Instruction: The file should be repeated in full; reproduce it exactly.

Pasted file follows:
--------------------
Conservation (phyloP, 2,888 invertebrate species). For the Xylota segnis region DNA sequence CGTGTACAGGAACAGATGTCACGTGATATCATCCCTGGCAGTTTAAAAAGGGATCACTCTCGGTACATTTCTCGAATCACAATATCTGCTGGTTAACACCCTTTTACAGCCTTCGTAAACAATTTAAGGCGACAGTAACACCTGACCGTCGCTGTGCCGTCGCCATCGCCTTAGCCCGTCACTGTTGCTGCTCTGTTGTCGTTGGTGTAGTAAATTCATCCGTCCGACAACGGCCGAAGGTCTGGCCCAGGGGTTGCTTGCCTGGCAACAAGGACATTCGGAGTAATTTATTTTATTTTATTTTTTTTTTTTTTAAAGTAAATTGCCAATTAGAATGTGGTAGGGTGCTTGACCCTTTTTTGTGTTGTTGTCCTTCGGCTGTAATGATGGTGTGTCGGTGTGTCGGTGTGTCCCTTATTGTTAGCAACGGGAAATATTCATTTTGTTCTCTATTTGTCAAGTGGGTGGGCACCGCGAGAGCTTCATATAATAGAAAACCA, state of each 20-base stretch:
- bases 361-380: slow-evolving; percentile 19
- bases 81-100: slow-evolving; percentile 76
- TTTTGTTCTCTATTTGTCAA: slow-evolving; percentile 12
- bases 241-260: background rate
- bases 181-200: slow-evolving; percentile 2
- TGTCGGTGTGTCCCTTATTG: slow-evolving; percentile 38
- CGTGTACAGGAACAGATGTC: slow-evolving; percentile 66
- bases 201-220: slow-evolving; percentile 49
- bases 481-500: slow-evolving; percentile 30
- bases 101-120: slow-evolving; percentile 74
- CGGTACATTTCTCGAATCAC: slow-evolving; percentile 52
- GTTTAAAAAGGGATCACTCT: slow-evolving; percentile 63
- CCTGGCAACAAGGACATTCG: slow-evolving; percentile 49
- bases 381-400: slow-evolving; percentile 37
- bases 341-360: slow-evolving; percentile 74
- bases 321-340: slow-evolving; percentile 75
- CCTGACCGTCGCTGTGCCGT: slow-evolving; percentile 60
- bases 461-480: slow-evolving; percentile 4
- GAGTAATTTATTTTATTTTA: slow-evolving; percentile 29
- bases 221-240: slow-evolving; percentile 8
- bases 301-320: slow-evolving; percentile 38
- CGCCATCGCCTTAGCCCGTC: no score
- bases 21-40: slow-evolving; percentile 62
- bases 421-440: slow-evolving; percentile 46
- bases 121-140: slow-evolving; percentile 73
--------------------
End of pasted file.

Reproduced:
Conservation (phyloP, 2,888 invertebrate species). For the Xylota segnis region DNA sequence CGTGTACAGGAACAGATGTCACGTGATATCATCCCTGGCAGTTTAAAAAGGGATCACTCTCGGTACATTTCTCGAATCACAATATCTGCTGGTTAACACCCTTTTACAGCCTTCGTAAACAATTTAAGGCGACAGTAACACCTGACCGTCGCTGTGCCGTCGCCATCGCCTTAGCCCGTCACTGTTGCTGCTCTGTTGTCGTTGGTGTAGTAAATTCATCCGTCCGACAACGGCCGAAGGTCTGGCCCAGGGGTTGCTTGCCTGGCAACAAGGACATTCGGAGTAATTTATTTTATTTTATTTTTTTTTTTTTTAAAGTAAATTGCCAATTAGAATGTGGTAGGGTGCTTGACCCTTTTTTGTGTTGTTGTCCTTCGGCTGTAATGATGGTGTGTCGGTGTGTCGGTGTGTCCCTTATTGTTAGCAACGGGAAATATTCATTTTGTTCTCTATTTGTCAAGTGGGTGGGCACCGCGAGAGCTTCATATAATAGAAAACCA, state of each 20-base stretch:
- bases 361-380: slow-evolving; percentile 19
- bases 81-100: slow-evolving; percentile 76
- TTTTGTTCTCTATTTGTCAA: slow-evolving; percentile 12
- bases 241-260: background rate
- bases 181-200: slow-evolving; percentile 2
- TGTCGGTGTGTCCCTTATTG: slow-evolving; percentile 38
- CGTGTACAGGAACAGATGTC: slow-evolving; percentile 66
- bases 201-220: slow-evolving; percentile 49
- bases 481-500: slow-evolving; percentile 30
- bases 101-120: slow-evolving; percentile 74
- CGGTACATTTCTCGAATCAC: slow-evolving; percentile 52
- GTTTAAAAAGGGATCACTCT: slow-evolving; percentile 63
- CCTGGCAACAAGGACATTCG: slow-evolving; percentile 49
- bases 381-400: slow-evolving; percentile 37
- bases 341-360: slow-evolving; percentile 74
- bases 321-340: slow-evolving; percentile 75
- CCTGACCGTCGCTGTGCCGT: slow-evolving; percentile 60
- bases 461-480: slow-evolving; percentile 4
- GAGTAATTTATTTTATTTTA: slow-evolving; percentile 29
- bases 221-240: slow-evolving; percentile 8
- bases 301-320: slow-evolving; percentile 38
- CGCCATCGCCTTAGCCCGTC: no score
- bases 21-40: slow-evolving; percentile 62
- bases 421-440: slow-evolving; percentile 46
- bases 121-140: slow-evolving; percentile 73